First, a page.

Tuesday, September 28, 2010

Tullio Arena, Erie PA

Basic Information
Team: Erie Otters (Ontario Hockey League)
Game: Otters vs Saginaw Spirit-9/25/2010
Team Website: http://www.ottershockey.com/
Ticket Information: (814) 455-7779
Tourism Information: (800) 524-ERIE or http://www.visiteriepa.com/
Online Broadcasts: http://www.ottershockey.com/
Local Newspaper: Erie Times-News http://www.goerie.com/

Team History: Now in their fifteenth season in the Ontario Hockey League, the Erie Otters have become one of the strongest teams in all of Junior A hockey. The Otters arrived in Erie in 1996, when the Niagara Falls (Ontario) Thunder made the move to the northwestern Pennsylvania town. Prior to the Otters arrival, the city was the home of the Erie Blades, who played in several different minor hockey leagues in the mid to late seventies, and the Erie Panthers, who played in the ECHL. The Otters won the Robertson Cup, the OHL's championship trophy in 2002, making them only the second American OHL team to hoist the title.

How About That Name (And Some History): The Tullio Arena is named for Louis J. Tullio, a former mayor of Erie. The arena, built in 1983, is a part of the Erie Civic Center, which also includes the Warner Theater and Jerry Uht Park, the home of the Erie Seawolves minor league baseball team. Arena management is looking into a major renovation of the arena, which would include an increased seating capacity, a new suite level, more office space, and other additions. The renovation plan is a part of the team's bid to host the 2014 Memorial Cup, the Canadian Hockey League's national championship. Tullio Arena is also the home of the Erie Storm indoor football team, the Erie Bayhawks of the NBA's developmental league, and this spring will host the 2011 NCAA Women's Hockey Championships.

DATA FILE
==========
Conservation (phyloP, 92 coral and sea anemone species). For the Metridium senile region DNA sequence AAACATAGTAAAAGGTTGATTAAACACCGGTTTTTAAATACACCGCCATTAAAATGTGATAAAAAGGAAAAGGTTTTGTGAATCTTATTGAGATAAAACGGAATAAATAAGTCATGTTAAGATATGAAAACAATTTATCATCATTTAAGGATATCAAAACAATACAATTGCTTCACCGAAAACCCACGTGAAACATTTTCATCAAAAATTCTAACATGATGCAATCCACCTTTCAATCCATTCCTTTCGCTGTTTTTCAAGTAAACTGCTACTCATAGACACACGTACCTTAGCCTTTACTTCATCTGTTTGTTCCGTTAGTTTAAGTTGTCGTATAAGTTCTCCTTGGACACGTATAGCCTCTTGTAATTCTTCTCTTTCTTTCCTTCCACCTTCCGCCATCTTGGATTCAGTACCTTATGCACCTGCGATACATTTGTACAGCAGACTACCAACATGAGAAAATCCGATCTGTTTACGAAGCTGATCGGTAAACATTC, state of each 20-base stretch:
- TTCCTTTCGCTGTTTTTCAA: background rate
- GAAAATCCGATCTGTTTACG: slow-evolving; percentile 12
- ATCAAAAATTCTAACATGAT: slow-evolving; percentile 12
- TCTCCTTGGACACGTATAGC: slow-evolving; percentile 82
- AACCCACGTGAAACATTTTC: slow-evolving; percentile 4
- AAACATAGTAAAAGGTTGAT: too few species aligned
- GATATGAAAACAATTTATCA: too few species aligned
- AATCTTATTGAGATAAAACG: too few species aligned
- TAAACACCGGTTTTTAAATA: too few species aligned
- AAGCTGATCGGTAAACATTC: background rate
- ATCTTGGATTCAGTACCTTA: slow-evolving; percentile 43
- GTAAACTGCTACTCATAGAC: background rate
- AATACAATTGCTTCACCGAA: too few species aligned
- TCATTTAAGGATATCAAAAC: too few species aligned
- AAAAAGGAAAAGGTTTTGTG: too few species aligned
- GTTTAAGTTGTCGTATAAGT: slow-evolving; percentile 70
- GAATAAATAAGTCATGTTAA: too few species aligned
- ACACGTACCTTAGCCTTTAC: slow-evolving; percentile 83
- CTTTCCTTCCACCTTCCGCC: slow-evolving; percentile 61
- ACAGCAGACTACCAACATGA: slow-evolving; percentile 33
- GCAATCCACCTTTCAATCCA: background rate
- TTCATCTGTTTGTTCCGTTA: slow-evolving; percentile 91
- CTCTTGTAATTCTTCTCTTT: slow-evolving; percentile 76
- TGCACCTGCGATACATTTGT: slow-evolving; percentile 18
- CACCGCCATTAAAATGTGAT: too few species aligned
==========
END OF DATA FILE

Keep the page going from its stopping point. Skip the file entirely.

Getting There: From I-90: Exit at Perry Hwy (Exit 27). Go north on Perry Hwy for approximately four miles (note: Perry Hwy turns into Rt 505/Glenwood Park Ave. Simply stay on the road going north-use the main entrance for the Erie Zoo as a landmark). Glenwood Park Ave comes to an end at State St. At the light, go north on State St. Follow State St. to E 8th St. Make a right on E 8th St, and the arena will be at the intersection of E 8th and French St.

Nearby Airport: Erie International Airport is approximately seven miles southwest of Tullio Arena.

What To Do Before The Game: I can recommend two choices if you've got a few hours to kill in Erie prior to your game. First is the Presque Isle Downs and Casino, which is located south of Erie just south of I-90 on Perry Hwy (Exit 27). The casino, opened in 2007 as a part of the Presque Isle Downs horse racing facility, features over two thousand slot machines, table games, as well as several dining choices. For more information, call (866) ERIE-FUN or visit http://www.presqueisledowns.com/. If gaming isn't your...game, might I suggest the Erie Maritime Museum, located near downtown Erie. The museum tells the story of the early days of Erie, and it's history as a shipbuilding and shipping port. It also gives visitors a look at how important Erie was in the War of 1812. It is also the home of the Flagship Niagara, a recreation of a 19th century sailing vessel. The Niagara has made several trips to "Tall Ships" events in the US and Canada, and is recognized by the US Coast Guard as a registered training vessel. For more info, call (814) 452-2744 or visit http://www.flagshipniagara.org/.

Where To Eat Before The Game: Since it is convenient to I-90, I usually send people who are heading to Erie to find a restaurant of their choice right off the highway on Peach St. There are many different choices, including Bob Evans, Country Buffet, Steak and Shake, Applebee's, and Quaker Stake and Lube, but my favorite is Boston's. Boston's is an upscale "family" sports bar, which serves some excellent Italian food and hand tossed pizzas at agreeable prices.